As sun returns to the UK, Energys Group scans the horizon for shining examples in energy efficiency
This month, a compelling new study, published by Carbon Brief, shows energy efficiency contributed 25% of UK economic growth since 1971.
The paper argues that energy has a much larger role in economic growth than conventional wisdom supposes. Using a new model, the authors claim its features offer a greater ability to study the impact of energy efficiency gains on economic growth in the UK.
The findings hold important lessons for policymakers. They suggest that improving energy efficiency has benefits far beyond climate policy, given that the delivery of increased energy services can improve aspects of society, such as livelihoods and wellbeing.
The paper suggests that not only is an ever increasing emphasis on energy efficiency key, but that ongoing research to determine its best effects, and how best to leverage it within domestic and global economies is required.
New Centrica whitepaper highlights business and energy efficiency
Meanwhile, powerful new Centrica research from over 1,000 energy decision makers, finds that one in three businesses are exploring how energy can lead to higher growth, greater efficiencies and reduced business risk.
The Centrica whitepaper, The Energy Opportunity, reveals energy efficient organisations are two and a half times more likely to see how an energy strategy contributes to their business being efficient and well run.
Further, energy efficient companies are twice as likely to recognise the role a solid energy strategy plays in contributing to financial performance. Such companies are also more likely than less energy efficient companies to see their energy provider as a partner, rather than just a supplier.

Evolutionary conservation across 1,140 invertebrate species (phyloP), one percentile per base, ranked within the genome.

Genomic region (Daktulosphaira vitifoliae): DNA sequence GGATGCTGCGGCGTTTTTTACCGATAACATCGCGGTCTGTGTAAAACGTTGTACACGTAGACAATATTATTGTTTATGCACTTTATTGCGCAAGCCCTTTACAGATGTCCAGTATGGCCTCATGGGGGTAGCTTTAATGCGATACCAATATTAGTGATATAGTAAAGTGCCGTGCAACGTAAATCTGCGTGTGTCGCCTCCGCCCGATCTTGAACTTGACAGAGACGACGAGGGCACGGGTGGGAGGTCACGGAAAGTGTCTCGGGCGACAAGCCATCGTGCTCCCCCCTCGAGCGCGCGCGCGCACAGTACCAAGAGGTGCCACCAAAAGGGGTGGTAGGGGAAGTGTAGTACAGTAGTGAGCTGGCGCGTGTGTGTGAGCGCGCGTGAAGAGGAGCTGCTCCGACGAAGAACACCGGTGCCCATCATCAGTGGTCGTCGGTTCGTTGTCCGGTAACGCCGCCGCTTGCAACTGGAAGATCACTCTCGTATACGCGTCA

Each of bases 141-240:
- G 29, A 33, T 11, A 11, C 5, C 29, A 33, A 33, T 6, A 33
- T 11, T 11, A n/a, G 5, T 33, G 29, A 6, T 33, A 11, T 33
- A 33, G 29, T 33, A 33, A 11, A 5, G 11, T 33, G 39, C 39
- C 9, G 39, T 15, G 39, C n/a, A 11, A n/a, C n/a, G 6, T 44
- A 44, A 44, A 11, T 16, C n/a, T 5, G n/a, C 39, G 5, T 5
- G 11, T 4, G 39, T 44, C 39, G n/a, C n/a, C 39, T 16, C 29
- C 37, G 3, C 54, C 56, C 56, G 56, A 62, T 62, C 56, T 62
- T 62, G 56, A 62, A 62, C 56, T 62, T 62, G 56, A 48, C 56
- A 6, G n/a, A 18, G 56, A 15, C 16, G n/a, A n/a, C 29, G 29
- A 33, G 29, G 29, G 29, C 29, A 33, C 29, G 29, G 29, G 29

The whitepaper also pinpoints four opportunities for businesses to rethink energy management: use data to unlock insights, improve energy efficiency through innovative tech, reduce reliance on the grid through self generation and strengthen brand reputation through sustainable energy management.
‘Continuous technical innovation, as well as increasing adoption and government subsidies, has significantly reduced the costs of implementing more energy efficient strategies,’ concludes the paper.
“We commend Centrica’s findings, and stand ready to help UK firms embed energy efficiency within their core business strategy,” comments Kevin Cox, Managing Director at Energys Group.
Record temperatures; is it climate change?
As the UK gets over the (pleasant) shock of its hottest ever February temperatures, analysts are trying to establish whether climate change is to blame.
At one point, the temperature hit 20.3C in Ceredigion, west Wales: the highest February temperature ever recorded in Britain and the first time the thermometer had breached 20C in winter, wrote The Guardian.
Bob Ward, of the centre for climate change economics and policy at the London School of Economics, said while warmer temperatures are often welcomed, they can be deadly.
“Over the last five years we also had two record wet winters during which there was severe flooding. This is a sign of the fundamental and profound way that Britain’s climate is changing.”
Last November, the BBC wrote that the last four years had been the world’s hottest. “The warming caused by these greenhouse gas emissions is already clear at the global scale,” said Prof Tim Osborn from the University of East Anglia, who provided some of the data used in the WMO analysis.
“The knock-on effects for our regional climates and for severe weather events are beginning to emerge from the background variability of our weather.”
“Energys isn’t an expert on meteorology,” comments Kevin Cox, Managing Director of Energys Group. “But we do follow these trends with interest.
“We are certain that energy efficiency is an essential step in decarbonising the UK, which we know to be positive for both environment and climate change. We must maintain our progress in this area and keep to a strict low carbon regime in coming years.”